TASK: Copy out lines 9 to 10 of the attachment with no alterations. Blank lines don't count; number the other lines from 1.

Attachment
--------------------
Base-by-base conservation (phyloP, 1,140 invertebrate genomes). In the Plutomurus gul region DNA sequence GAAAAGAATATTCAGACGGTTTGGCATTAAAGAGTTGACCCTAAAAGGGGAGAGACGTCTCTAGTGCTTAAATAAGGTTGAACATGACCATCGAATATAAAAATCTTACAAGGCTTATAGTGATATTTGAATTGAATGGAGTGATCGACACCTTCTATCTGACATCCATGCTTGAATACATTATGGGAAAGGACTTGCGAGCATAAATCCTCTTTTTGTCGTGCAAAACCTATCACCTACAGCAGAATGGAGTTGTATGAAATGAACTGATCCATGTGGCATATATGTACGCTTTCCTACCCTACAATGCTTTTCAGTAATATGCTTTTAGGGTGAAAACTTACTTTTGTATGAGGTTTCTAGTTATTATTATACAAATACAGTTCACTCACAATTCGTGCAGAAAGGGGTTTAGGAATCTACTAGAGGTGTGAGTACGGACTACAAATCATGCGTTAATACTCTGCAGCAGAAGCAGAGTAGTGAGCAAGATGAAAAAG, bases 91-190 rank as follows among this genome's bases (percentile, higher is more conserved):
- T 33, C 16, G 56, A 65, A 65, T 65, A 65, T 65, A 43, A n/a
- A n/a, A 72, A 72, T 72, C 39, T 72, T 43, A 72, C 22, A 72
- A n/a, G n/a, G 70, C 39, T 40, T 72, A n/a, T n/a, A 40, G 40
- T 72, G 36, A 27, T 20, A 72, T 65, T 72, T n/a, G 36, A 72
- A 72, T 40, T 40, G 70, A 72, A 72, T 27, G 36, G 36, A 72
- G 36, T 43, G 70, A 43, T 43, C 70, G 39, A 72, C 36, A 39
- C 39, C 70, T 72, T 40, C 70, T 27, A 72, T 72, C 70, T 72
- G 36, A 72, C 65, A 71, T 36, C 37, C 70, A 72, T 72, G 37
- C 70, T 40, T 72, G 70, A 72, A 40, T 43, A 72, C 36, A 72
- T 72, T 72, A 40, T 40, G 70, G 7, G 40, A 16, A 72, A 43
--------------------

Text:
- G 36, A 72, C 65, A 71, T 36, C 37, C 70, A 72, T 72, G 37
- C 70, T 40, T 72, G 70, A 72, A 40, T 43, A 72, C 36, A 72